tv Fast Money CNBC September 2, 2021 6:00pm-7:00pm EDT
edition of "fast money." i'm melissa lee. jim cramer is off tonight. the northeast trying to recover fro the deadly storm massive flooding and even tornados forecast for the rest of the season and the plan to beef us ourinfrastructure. an plus a new crackdown in china. president xi wants to set up a new stock exchange to list there. what impact could this have on our markets. and later, so long seltzer, bye-bye beer bellies, booze
stocks falling on hard times as tonight guy adami and mike khouw. but we begin with hurricane ida that ravaged the gulf coast over the weekend. record breaking rains, epic flooding, a number of tornados more than two dozen people have died so far. this is what parts of new york city subway system looked like last night, nearly four inches of rain blanketing the city in one hour and a baseball stadium in new jersey, wnbc chopper 4 capturing these images the aa affiliate of yankees played there and look at water up to the roof of the cars. the streets covered. thousands in the northeast still without power in the gulf coast, that number is still hovering around a million so what could we expect from the rest of the hurricane season let's bring in dan leonard from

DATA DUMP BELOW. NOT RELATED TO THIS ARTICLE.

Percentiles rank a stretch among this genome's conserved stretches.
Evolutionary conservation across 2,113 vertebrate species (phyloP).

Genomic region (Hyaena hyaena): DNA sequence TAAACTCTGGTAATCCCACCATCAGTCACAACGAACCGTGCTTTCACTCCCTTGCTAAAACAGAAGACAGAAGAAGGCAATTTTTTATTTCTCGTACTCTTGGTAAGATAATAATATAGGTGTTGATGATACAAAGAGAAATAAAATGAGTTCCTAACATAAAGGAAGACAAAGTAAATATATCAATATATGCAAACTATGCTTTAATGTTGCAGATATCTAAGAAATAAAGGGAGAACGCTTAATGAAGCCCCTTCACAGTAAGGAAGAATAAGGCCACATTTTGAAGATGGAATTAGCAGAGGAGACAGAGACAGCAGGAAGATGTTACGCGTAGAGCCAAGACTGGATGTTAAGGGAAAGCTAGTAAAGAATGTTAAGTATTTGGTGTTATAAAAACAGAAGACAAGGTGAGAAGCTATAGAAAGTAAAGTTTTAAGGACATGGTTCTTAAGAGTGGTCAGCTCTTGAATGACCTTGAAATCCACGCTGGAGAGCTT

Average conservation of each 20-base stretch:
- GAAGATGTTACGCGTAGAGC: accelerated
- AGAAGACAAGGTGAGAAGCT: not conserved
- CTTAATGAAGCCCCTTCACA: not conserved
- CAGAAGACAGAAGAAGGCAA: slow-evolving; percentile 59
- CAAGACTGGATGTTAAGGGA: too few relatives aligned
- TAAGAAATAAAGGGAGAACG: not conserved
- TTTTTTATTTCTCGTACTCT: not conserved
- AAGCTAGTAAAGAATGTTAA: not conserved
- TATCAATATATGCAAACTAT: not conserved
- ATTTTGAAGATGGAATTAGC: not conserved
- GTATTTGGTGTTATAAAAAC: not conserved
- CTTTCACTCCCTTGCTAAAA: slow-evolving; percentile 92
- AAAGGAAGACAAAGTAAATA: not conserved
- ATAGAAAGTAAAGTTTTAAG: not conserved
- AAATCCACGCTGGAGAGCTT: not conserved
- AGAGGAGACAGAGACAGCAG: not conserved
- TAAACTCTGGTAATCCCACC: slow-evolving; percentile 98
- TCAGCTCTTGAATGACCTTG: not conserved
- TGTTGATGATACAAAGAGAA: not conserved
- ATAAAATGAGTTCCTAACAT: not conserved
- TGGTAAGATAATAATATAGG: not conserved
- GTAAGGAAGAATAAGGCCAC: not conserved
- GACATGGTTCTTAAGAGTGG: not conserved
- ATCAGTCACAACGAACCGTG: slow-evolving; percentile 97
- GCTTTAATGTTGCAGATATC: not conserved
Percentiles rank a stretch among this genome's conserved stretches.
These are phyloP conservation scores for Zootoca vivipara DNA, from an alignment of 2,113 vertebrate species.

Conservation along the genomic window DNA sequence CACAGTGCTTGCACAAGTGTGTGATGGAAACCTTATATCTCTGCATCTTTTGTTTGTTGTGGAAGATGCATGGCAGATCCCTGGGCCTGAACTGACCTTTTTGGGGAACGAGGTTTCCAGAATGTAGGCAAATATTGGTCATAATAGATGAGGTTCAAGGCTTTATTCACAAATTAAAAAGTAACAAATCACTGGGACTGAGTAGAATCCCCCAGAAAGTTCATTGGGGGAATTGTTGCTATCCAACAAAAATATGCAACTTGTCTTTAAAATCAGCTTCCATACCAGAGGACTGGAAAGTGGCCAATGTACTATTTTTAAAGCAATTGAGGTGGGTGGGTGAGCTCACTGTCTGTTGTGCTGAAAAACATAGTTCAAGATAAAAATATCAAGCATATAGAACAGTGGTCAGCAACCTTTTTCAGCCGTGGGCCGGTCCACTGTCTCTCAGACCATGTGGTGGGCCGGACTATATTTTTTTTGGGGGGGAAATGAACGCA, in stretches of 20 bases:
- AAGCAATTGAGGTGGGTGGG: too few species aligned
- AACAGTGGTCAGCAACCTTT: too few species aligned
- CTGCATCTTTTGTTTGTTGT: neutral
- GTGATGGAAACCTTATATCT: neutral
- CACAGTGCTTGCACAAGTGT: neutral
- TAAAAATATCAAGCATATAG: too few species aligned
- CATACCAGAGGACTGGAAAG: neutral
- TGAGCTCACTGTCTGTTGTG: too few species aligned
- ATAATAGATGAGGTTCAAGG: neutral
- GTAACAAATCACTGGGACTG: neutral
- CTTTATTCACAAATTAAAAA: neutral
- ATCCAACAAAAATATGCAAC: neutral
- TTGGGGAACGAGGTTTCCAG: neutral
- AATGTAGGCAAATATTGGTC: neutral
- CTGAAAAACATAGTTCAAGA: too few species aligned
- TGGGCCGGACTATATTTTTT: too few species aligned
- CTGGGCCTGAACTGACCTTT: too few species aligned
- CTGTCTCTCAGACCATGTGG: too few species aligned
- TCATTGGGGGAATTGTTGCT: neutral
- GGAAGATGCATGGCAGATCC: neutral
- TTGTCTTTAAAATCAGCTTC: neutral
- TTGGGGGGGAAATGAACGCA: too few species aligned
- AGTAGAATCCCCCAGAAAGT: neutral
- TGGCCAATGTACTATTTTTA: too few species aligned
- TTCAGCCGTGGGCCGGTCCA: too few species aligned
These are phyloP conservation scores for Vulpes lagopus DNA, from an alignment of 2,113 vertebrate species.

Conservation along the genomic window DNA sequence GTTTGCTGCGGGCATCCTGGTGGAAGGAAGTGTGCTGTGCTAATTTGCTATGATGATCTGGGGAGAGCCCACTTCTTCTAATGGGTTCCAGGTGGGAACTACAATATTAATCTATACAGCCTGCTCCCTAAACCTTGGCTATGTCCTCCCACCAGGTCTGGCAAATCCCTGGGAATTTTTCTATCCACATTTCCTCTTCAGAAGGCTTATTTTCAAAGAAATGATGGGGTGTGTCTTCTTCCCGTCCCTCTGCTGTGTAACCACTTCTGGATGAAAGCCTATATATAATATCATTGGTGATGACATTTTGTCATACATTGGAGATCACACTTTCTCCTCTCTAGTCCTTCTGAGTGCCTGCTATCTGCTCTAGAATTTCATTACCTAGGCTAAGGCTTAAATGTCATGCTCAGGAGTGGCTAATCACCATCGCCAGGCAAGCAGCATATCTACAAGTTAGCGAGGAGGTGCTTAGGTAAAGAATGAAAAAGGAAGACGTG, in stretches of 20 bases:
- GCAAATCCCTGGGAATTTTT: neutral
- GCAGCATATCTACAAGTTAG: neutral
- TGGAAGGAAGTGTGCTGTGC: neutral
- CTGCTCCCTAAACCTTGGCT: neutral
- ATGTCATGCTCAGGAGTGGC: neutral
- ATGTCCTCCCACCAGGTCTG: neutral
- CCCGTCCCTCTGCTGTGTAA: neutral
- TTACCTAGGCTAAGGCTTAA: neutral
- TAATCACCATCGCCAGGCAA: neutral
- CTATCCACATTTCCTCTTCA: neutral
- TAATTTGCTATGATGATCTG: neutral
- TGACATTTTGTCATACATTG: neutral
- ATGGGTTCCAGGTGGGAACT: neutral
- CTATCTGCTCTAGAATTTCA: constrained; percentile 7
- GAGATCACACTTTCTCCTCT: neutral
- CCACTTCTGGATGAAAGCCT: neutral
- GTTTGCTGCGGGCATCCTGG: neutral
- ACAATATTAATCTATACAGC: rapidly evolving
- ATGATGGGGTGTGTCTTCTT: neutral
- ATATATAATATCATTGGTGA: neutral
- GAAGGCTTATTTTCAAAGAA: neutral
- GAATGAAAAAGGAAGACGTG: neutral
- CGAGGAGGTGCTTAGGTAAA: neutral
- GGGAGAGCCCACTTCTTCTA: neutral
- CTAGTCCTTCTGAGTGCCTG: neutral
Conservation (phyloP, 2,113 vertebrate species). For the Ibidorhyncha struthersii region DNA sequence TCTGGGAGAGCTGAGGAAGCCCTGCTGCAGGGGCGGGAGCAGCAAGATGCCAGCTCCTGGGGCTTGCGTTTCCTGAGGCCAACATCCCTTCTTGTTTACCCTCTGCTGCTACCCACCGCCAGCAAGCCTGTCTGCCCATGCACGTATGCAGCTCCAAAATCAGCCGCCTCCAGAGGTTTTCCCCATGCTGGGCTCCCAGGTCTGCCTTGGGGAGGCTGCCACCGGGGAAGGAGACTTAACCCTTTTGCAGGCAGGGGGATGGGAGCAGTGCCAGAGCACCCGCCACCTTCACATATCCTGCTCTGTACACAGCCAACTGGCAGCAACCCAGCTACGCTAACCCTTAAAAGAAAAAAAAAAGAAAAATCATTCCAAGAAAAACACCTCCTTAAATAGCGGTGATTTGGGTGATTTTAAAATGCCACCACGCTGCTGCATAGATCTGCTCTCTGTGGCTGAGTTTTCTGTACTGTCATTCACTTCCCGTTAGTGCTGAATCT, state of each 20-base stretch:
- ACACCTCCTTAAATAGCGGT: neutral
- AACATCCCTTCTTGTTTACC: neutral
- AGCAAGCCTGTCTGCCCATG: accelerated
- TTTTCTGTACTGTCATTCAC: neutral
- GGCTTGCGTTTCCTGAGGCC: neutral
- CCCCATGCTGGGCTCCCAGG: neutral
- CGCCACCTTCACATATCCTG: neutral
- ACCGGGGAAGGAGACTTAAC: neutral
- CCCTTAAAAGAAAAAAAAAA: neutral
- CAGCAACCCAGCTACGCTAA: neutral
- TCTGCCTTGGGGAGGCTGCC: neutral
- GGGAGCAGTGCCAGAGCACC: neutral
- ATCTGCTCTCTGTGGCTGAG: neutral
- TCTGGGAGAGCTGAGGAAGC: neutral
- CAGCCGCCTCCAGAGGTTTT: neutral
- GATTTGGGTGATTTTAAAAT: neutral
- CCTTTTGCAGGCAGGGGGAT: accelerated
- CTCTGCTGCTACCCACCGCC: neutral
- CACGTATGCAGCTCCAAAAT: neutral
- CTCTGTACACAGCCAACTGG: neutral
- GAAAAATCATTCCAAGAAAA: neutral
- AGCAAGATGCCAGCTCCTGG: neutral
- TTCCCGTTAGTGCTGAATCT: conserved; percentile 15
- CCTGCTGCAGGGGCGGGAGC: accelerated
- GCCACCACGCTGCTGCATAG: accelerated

the weather company. great to have you with us. >> hey, melissa. >> it hasn't been good so far and we're entering a very active couple of wieeks ahead. >> it is unbelievable, who would have thought flooding in the northeast. but just amazing but that is what you get when you get two months worth of rainfall in a few hours. it is just catastrophic flooding in the northeast damage from this storm alone is going to be in the bills of dollars. and we haven't even reached peak hurricane season yet, that comes september 15th but some of the data is suggesting that we may quiet things down a little bit for the second half of september which would be a great break right now we're in a period of enhanced tropical activity thanks to the wave that goes across the globe every 45 days or so. right now it is over the atlantic sos that why we've seen so much tropical activity. you have this enhanced convection and more likely to